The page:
|Genre(s)||Psychological horror, Visual novel, Adventure|
|Mode(s)||Single-player (First-person view)|
Theresia (テレジア), known in Japan as Theresia: Dear Emile, is a psychological horror visual novel adventure game developed by WorkJam and published by Aksys Games, released exclusively for the Nintendo DS. It is one of the few DS games to received an ESRB rating of M for "Mature" and a CERO rating of C or "ages 15 and older". The game was released on September 11, 2008 in Japan and on October 30, 2008 in North America.
The game is a part of the mobile phone game series of the same name.
Theresia is a psychological horror visual novel adventure game from a first-person perspective, consisting of two stories, each sharing a common background: an unnamed country, presumably under strict martial law by the time the game takes place, is engaged in a fierce and bloody war with an unspecified opposing nation. No further details are provided: the player is then thrust directly into the role of Leanne, titular protagonist of the game, with which to venture into the first half of the story. Upon completion, a shorter second chapter with an unnamed protagonist is unlocked, providing a deeper insight into the overarching background narrative.
Throughout the course of the game, both characters have to explore their confinements, trying to escape and learn the details of their past, avoiding traps and coming face to face with personal demons and other psychological dilemmas along the way. The game made use of the Nintendo DS touch screen capabilities.
||This article's plot summary may be too long or excessively detailed. (September 2012)|
Dear Emile - Leanne, a teenage girl wakes up in a small, barely lit room. She has no memories, and the only tangible clue is the word Theresia scribbled upon a piece of paper. The first areas of the game are used to instruct the player on the controls, set the atmosphere and introduce the survival aspect: in fact, the building reveals itself to not only be merely the sub-basement of a larger complex, but also to be riddled with traps, each hidden in even the most unexpected places. Only careful observation or usage of a 2x4 can reveal them to the character (as a gameplay mechanic, the wooden piece will shatter upon use). Most of the doors are locked, barricaded, or lead to places blocked by environmental hazards created by the state of disrepair permeating the structure. Proceeding, Leanne discovers that the place is an underground facility containing a prison, stretching over several underground stories and including waterworks, storage and torture rooms, even some unknown crypts; the decrepitude of the place is evident by a suddenly flooding level, fallen sustain braces and short-circuited equipment, as well as strange red beads crawling all over the walls - later discovered to be called Theresia.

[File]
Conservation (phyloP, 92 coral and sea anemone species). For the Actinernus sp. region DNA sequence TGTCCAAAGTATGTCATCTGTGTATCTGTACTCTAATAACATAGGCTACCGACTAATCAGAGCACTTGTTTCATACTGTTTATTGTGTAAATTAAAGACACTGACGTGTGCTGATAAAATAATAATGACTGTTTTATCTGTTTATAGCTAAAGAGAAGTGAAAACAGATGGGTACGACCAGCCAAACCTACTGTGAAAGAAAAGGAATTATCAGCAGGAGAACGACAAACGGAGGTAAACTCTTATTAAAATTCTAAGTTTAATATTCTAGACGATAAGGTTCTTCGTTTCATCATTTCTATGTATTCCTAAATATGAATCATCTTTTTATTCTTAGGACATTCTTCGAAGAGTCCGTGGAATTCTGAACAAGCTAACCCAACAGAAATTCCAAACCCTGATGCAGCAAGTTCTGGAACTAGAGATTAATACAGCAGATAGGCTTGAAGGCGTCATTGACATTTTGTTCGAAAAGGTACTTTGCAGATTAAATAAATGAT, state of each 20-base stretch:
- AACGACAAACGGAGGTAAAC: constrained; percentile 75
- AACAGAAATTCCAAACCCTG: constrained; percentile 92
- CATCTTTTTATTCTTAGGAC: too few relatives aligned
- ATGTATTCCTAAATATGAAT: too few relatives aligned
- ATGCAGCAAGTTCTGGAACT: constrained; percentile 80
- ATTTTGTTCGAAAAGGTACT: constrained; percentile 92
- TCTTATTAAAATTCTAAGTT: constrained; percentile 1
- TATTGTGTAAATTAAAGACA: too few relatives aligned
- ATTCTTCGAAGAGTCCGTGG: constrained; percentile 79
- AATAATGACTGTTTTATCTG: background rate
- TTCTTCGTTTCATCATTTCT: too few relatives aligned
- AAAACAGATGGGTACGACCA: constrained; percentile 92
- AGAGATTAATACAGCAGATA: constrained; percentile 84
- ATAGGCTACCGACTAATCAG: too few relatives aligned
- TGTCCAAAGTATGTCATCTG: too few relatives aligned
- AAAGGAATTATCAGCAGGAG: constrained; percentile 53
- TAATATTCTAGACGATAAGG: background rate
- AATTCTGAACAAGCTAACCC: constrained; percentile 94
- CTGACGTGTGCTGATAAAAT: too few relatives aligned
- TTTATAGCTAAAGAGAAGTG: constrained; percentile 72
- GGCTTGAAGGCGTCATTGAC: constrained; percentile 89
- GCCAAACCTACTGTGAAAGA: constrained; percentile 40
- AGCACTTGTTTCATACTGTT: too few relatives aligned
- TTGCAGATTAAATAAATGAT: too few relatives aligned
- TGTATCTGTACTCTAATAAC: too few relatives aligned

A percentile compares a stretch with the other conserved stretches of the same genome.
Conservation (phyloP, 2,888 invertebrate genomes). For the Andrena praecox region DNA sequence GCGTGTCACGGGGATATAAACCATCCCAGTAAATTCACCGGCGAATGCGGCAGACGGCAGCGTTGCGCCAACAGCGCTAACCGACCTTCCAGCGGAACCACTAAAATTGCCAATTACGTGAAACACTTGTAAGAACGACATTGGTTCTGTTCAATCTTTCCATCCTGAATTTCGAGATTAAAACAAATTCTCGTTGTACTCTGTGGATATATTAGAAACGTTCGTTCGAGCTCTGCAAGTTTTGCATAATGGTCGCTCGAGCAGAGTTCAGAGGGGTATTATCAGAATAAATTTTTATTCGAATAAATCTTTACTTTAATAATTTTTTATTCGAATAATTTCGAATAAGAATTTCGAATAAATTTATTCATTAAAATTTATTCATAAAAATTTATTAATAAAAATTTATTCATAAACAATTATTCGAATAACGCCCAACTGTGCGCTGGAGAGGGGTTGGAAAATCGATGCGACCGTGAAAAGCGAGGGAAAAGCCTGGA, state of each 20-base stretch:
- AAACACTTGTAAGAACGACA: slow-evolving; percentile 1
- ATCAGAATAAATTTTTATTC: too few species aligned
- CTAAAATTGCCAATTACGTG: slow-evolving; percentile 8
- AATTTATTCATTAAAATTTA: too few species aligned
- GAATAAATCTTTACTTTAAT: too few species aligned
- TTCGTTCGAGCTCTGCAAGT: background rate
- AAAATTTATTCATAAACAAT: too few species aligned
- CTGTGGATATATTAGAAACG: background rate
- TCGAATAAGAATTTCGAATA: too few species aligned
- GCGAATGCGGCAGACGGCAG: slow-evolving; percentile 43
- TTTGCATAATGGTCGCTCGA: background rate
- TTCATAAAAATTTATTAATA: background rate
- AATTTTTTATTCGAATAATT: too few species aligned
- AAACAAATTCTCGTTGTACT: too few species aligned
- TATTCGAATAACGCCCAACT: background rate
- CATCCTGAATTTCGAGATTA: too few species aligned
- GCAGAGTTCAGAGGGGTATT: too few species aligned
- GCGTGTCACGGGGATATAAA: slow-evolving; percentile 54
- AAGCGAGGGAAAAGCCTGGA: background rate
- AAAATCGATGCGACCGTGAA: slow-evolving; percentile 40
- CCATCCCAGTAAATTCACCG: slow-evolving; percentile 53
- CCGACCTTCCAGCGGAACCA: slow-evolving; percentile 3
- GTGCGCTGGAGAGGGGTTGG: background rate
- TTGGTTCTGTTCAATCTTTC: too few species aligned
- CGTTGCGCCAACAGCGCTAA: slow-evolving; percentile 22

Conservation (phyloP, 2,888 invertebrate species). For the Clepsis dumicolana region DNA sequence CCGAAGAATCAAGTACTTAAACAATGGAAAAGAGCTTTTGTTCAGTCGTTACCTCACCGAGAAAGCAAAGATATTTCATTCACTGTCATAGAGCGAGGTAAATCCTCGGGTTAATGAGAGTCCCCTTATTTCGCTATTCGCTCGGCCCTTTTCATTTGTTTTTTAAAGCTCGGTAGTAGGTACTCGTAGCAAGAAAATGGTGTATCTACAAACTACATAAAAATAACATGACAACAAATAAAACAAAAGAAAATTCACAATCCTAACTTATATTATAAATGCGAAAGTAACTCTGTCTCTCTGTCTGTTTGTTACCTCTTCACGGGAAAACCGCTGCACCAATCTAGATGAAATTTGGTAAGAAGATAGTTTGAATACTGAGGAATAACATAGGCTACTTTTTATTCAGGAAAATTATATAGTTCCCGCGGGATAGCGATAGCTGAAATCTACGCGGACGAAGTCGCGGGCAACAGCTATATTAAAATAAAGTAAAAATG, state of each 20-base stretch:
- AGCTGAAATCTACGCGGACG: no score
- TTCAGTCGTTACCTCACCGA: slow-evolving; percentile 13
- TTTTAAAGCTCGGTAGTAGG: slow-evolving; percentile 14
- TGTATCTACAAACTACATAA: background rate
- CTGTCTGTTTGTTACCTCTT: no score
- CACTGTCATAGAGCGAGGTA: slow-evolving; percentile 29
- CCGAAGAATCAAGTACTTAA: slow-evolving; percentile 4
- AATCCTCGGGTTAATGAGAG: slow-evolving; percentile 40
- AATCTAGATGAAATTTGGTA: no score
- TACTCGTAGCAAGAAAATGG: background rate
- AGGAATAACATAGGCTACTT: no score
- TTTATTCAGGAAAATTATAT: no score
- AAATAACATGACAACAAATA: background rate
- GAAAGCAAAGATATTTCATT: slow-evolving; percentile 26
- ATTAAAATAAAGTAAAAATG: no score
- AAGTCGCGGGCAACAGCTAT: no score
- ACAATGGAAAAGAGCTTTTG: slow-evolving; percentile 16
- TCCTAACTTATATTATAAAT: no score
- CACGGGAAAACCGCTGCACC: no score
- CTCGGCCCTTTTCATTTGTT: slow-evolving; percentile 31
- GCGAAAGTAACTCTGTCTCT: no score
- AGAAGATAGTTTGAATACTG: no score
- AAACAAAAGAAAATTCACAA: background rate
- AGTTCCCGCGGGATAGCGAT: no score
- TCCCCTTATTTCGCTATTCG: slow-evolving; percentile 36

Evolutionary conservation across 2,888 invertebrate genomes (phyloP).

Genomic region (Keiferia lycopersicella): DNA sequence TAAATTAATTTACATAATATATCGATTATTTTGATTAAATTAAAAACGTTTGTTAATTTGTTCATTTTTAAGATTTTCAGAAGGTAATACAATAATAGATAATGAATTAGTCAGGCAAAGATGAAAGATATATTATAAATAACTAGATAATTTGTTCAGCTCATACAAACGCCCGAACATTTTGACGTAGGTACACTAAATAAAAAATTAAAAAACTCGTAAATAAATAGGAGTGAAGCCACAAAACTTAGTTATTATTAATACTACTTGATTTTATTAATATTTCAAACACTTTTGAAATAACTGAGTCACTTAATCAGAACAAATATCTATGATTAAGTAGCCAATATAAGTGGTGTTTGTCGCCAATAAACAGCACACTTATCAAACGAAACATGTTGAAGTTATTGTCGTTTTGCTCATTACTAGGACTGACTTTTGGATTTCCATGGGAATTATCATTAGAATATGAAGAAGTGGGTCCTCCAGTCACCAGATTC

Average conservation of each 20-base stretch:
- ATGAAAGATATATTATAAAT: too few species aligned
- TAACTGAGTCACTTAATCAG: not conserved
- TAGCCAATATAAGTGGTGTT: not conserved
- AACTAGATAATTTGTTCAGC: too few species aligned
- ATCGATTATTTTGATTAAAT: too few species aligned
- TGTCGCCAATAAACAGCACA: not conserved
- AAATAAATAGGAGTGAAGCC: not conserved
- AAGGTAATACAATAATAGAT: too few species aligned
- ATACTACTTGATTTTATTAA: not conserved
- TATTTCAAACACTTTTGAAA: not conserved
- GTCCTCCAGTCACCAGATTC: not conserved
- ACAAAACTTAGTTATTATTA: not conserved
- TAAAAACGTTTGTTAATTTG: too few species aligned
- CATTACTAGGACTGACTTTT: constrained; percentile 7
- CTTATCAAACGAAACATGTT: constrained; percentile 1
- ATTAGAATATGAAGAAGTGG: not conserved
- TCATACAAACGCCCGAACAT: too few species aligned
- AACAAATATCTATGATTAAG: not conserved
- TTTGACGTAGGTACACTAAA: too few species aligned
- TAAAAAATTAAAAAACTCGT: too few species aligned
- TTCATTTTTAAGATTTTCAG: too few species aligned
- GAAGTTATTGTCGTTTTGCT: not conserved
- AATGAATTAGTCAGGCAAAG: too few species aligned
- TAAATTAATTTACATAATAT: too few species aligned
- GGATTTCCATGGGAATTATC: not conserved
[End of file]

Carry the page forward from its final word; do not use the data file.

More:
By reaching the upper levels, more of the setting and personal background of Leanne are revealed: The country is losing the war, and the prison is part of a military installation (now decimated) which includes a testing laboratory, run by a woman named Maylee, who Leanne has seen in flashbacks. She also has flashbacks of a young man named Sacha and a silver-haired woman, who was drenched in and smelled of blood.
Evidence reveals that the testing revolves around a bioweapon of the enemy, known to cause uncontrollable hemorrhaging, high fever, madness, amnesia, and ultimately death as the body gradually swells and turns purple. After the death of someone infected, it becomes a highly contagious airborne virus, making the corpses highly contagious. In order to stop the virus, known was Epicari, from spreading, the bodies would be burned. As Leanne finally reaches the surface, she visits the above-ground portion of the installation, built under a church (thus explaining the crypts and other religious features, such as an angel statue), until finally reaching the commander's office.
Journal entries and notes Leanne has discovered along the way cause her to have flashbacks and gain back bits and pieces of her memory. She remembers that, as an infant, she was the sole survivor of a village destroyed in the war. The silver-haired woman who haunted her memories was Emile-a torturer for one country's military,-who found her. She took the girl in as her daughter, giving her the name "Leanne".
Leanne grew up mostly at the church, watched over by the priest who ran it. She caught the eye of a young boy named Sacha and longed to talk to him, but had not due to her mother making her promise never to talk to anyone but her. Emile would often visit her, but she recalled her mother as cold and frightening, and she wonders if the woman cared for her at all.
Sacha and Leanne began exchanging letters in secret. When Emile discovered Sacha embracing Leanne, the woman ran at him with a knife. One of the other church members got in the way and was killed. Emile was restrained and taken to the underground part of the facility. She was no longer allowed to visit Leanne.
Epicari had begun to surface, and many people were dying. Maylee showed up with a bunch of scientists and was able to create a cure from Emile's blood. This was called "Theresia", which was her last name. She reminded Maylee of someone, whose blood also was used to create a cure in the past. Leanne also made her think of this person, as the girl would pray for the infected without fear as their corpses were burned.
As the virus continued to spread, the military decided to move everyone underground, to the large area they had been using as a base. Though Sacha tried to convince Leanne to run away with him, as the two had fallen in love with each other, Leanne couldn't forget Emile. She asked Maylee to take her to see her mother. The minute Emile saw Leanne, she took her to one of the prison cells, put her in chains, and locked her up. Leanne did not mind this, though, as she was happy to be her mother's alone and enjoyed being visited by her.